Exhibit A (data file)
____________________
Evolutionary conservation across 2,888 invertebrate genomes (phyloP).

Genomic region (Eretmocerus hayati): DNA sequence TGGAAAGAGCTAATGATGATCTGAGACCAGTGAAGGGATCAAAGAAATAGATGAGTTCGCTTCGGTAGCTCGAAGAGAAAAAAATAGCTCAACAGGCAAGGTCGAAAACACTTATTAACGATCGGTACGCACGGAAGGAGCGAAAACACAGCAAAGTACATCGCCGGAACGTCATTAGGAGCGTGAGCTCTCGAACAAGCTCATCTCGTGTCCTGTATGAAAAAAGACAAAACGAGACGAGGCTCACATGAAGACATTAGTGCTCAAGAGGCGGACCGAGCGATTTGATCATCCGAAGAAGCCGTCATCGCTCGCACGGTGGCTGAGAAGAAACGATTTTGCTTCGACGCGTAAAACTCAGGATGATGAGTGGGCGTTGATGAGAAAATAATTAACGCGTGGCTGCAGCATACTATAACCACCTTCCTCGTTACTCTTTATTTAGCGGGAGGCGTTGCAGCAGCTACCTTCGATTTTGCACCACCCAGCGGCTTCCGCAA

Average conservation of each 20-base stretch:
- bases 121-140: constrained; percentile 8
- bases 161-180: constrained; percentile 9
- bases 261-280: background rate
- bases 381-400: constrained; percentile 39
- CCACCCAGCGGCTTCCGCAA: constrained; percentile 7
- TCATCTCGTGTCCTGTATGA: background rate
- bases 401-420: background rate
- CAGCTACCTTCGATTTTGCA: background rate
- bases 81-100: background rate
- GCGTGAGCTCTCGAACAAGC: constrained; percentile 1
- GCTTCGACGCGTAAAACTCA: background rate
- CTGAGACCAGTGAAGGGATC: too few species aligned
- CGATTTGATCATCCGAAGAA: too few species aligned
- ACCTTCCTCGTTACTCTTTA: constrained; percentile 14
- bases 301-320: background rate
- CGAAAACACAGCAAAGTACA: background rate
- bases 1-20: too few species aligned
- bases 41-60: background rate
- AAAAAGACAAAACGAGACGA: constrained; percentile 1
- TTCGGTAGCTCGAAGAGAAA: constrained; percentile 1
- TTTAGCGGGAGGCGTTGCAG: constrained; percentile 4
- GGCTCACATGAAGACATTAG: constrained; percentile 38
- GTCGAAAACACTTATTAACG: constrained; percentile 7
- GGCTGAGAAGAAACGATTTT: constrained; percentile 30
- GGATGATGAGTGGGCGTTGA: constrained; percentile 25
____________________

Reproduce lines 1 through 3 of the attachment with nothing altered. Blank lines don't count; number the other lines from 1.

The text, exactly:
Evolutionary conservation across 2,888 invertebrate genomes (phyloP).

Genomic region (Eretmocerus hayati): DNA sequence TGGAAAGAGCTAATGATGATCTGAGACCAGTGAAGGGATCAAAGAAATAGATGAGTTCGCTTCGGTAGCTCGAAGAGAAAAAAATAGCTCAACAGGCAAGGTCGAAAACACTTATTAACGATCGGTACGCACGGAAGGAGCGAAAACACAGCAAAGTACATCGCCGGAACGTCATTAGGAGCGTGAGCTCTCGAACAAGCTCATCTCGTGTCCTGTATGAAAAAAGACAAAACGAGACGAGGCTCACATGAAGACATTAGTGCTCAAGAGGCGGACCGAGCGATTTGATCATCCGAAGAAGCCGTCATCGCTCGCACGGTGGCTGAGAAGAAACGATTTTGCTTCGACGCGTAAAACTCAGGATGATGAGTGGGCGTTGATGAGAAAATAATTAACGCGTGGCTGCAGCATACTATAACCACCTTCCTCGTTACTCTTTATTTAGCGGGAGGCGTTGCAGCAGCTACCTTCGATTTTGCACCACCCAGCGGCTTCCGCAA

Average conservation of each 20-base stretch: